In outlining two guidance scenarios for 2014, Teva has provided its first assessment of what impact generic competition could have on US sales of its multiple sclerosis treatment Copaxone next year.
A number of moving parts will dictate how accurately Teva's forecasts prove to be, including the number of generic competitors that enter the market, whether any of these generic products are AB-rated (and thus substitutable) and how successful the company is in switching patients to its reformulated version of Copaxone, which is dosed three-times a week rather than once daily.
A handful of analysts are suggesting that Teva is projecting a somewhat bullish switch rate, but market research by FirstWord suggests that uptake of generic Copaxone may be slower than many are predicting.
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Based on the launch of at least two AB-rated generic competitors in June of next year, Teva anticipates that sales of branded Copaxone will decline by around $500 million during the second half of 2014.
Initial feedback from analysts suggests that Teva may be providing something of an optimistic view if this is indeed a 'worst case' scenario, with the company in particular expecting too much traction for its reformulated version of Copaxone, which is dosed less frequency.
Analysts at JP Morgan note that Teva's projections are based on the company switching around 40,000 existing Copaxone patients to the new version, a potentially challenging scenario, adds JP Morgan's Chris Schott, given the slowly evolving nature of the MS market.
By the same token, however, are neurologists likely to flock to generic Copaxone – even if approved products are therapeutically substitutable? Speaking to FirstWord last year, David Hafler – chief and chair of neurology at Yale-New Haven Hospital and Yale School of Medicine – illustrated that some scepticism towards generic Copaxone does still exist, even if the FDA is broadly expected to approve one – if not two – versions in 2014.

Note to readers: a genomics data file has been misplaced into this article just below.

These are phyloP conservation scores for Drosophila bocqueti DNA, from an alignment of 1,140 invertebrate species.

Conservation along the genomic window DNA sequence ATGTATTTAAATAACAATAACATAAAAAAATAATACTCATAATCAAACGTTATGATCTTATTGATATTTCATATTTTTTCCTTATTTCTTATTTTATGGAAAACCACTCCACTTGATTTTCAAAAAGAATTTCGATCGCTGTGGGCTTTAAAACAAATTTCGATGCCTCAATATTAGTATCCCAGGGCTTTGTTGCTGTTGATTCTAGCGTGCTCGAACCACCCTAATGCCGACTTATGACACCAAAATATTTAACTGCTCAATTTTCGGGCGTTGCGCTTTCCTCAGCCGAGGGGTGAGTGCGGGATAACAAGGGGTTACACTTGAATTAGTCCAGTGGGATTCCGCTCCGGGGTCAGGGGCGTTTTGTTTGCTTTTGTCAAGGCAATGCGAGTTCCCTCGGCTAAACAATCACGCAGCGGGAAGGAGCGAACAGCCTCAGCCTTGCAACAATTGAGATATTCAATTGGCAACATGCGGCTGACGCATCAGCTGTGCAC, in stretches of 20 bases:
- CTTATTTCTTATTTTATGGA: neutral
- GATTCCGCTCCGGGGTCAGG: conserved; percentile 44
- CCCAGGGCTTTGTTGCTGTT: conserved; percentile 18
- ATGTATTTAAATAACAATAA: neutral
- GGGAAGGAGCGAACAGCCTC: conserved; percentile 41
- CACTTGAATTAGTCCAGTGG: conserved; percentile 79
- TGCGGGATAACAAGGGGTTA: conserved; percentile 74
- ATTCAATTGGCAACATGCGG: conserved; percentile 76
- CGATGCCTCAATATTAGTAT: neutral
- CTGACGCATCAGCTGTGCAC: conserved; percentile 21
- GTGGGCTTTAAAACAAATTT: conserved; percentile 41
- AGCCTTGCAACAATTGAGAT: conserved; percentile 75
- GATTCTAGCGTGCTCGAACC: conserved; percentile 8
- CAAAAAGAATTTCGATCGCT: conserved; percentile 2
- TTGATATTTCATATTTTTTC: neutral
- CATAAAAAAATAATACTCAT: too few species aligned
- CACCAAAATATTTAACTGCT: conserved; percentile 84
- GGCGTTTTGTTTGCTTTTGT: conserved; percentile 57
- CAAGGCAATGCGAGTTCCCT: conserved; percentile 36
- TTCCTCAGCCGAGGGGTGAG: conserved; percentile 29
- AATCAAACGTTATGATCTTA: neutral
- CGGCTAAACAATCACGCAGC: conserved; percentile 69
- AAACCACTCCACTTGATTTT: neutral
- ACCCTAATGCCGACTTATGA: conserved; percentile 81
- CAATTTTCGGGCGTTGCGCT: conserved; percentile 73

"Copaxone is a mishmash of random copolymer, no one really knows what it really is, you can't really define it. We have some idea of the mechanism of action of the drug and I don't think we know whether the parameters that we have elucidated, which will tell if the generic is really going to work, really work the same way, Hafler says.
While Teva provided no guidance for the projected Copaxone three-times weekly switch rate on Tuesday, analysts at Morgan Stanley note that during a recent conference (September), the company's head of CNS Jon Congleton suggested that Teva had become increasingly bullish on the opportunity for its reformulation. Having initially believed that it could switch between 30 percent and 35 percent, Congleton inferred that some indicators suggest a conversion rate closer to 50 percent.
FirstWord's own analysis – a poll of 100 neurologists carried out in August – points towards Teva retaining around 40 percent of existing patients; which also takes into account anticipated switching of patients from branded Copaxone to newer, branded oral therapies, such as Biogen Idec's Tecfidera - Physician Views Poll Results – Generic Copaxone may struggle to gain market share in light of Teva's new formulation and oral switching trends
Uncertainty therefore continues to shape Teva's outlook, albeit if recognition of potential generic Copaxone is a step in the right direction for those investors and analysts looking for a potential recovery in share price during 2014. Initial focus next year will sharpen on regulatory approval for the reformulated version of Copaxone, which is expected early in 2014.
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